We are also excited to welcome a wave of younger talent, bursting onto the international performance scene with the UK debut performances from bold new voices including Mariana Valencia, Justin Shoulder, Ariah Lester, James Batchelor & Zander Porter and Ellen Furey (in a collaboration with Fierce alumni Malik Nashad Sharpe), alongside new Fierce commissions from the UK’s own Lucy McCormick and Gillie Kleiman and & Greg Wohead.
We also welcome a host of internationally revered names to Fierce including Austrian techno lover Doris Uhlich, gender confuser Alexander Bachzetsis, the peerless Julia Bardsley and return of Fierce favourites Tania El Khoury, Kate McIntosh, Brian Lobel and Andrew Tay & Stephen Thompson.
It wouldn’t be Fierce if we didn’t celebrate significant figures from the world of performance art. This year there are new works from key Irish performance artists Nigel Rolfe and Sandra Johnston, the always intriguing Yann Marussich in a particularly taxing situation as well as a younger generation of performance artists including Keijaun Thomas, Selina Bonelli and Whiskey Chow. We are excited to welcome them all to our brilliant city.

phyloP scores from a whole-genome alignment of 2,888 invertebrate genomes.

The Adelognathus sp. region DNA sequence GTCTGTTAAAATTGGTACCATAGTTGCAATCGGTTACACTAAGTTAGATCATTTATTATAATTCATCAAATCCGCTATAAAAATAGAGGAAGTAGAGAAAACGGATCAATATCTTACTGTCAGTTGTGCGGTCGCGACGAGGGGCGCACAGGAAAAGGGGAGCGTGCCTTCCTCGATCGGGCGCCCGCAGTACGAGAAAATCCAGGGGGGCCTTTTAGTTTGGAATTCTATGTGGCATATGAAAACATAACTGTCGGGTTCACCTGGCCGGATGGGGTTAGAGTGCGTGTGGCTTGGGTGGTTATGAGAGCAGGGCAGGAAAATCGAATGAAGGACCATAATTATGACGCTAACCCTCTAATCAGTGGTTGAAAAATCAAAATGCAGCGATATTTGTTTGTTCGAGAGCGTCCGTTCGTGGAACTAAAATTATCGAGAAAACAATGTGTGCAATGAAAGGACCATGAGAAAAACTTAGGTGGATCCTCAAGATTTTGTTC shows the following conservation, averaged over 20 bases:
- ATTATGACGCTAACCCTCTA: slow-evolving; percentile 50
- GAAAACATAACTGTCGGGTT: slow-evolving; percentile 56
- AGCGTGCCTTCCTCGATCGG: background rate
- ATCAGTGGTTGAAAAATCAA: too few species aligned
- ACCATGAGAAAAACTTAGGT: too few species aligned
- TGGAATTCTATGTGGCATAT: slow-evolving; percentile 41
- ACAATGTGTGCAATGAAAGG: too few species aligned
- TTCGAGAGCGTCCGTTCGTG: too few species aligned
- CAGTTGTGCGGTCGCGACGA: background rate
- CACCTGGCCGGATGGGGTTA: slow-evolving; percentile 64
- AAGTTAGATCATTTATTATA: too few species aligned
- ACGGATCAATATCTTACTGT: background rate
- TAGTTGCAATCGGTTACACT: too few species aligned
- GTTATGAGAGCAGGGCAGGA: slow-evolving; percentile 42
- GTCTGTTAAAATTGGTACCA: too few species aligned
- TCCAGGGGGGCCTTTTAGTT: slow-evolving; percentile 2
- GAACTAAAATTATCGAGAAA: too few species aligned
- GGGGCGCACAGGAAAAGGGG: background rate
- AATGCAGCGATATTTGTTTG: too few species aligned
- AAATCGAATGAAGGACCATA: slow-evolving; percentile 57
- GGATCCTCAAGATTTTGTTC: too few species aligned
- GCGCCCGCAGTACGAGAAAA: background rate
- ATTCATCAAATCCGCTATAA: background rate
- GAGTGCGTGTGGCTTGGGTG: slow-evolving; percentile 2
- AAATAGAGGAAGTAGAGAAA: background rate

But the question still remains, what can any of this do? Will the performances contained within these pages convince British Petroleum to move their focus to renewable energy? No. Will the performances contained within these pages get an anti-austerity government into Downing Street? Seems unlikely. Will the performances contained within these pages bring about the demise of neo liberalism and the white supermacist patriarchy as we know it? Not any time soon.
So what’s the use then?
I am reminded of a quote from writer Rebecca Solnit’s book “Hope in the Dark”:
Ideas at first considered outrageous or ridiculous or extreme gradually become what people think they’ve always believed. How the transformation happened is rarely remastered, in part because it’s uncompromising: it recalls the mainstream when the mainstream was, say, rabidly homophobic or racist in a way it no longer is; and it recalls that power comes from the shadows and the margins, that our hope is the dark around the edges, not the limelight of center stage. Our hope and often our power.
Countless times over the years Fierce has been called “outrageous”, “ridiculous” and “extreme”, and you’ll find some of that again this year (they’re badges we’ve always worn proudly). For me, Fierce is the dark around the edges that Solnit talks about, in the margins of both artform and society.
In 2019 more than ever we need propositions not opposition. The Fierce Festival 2019 programme is full of artists living as if the revolution has happened, all of them making propositions… naughty, joyous, sexy propositions.
I really hope you’ll step into the darkness with us this October.
Tickets for Fierce Festival 2019 are available now.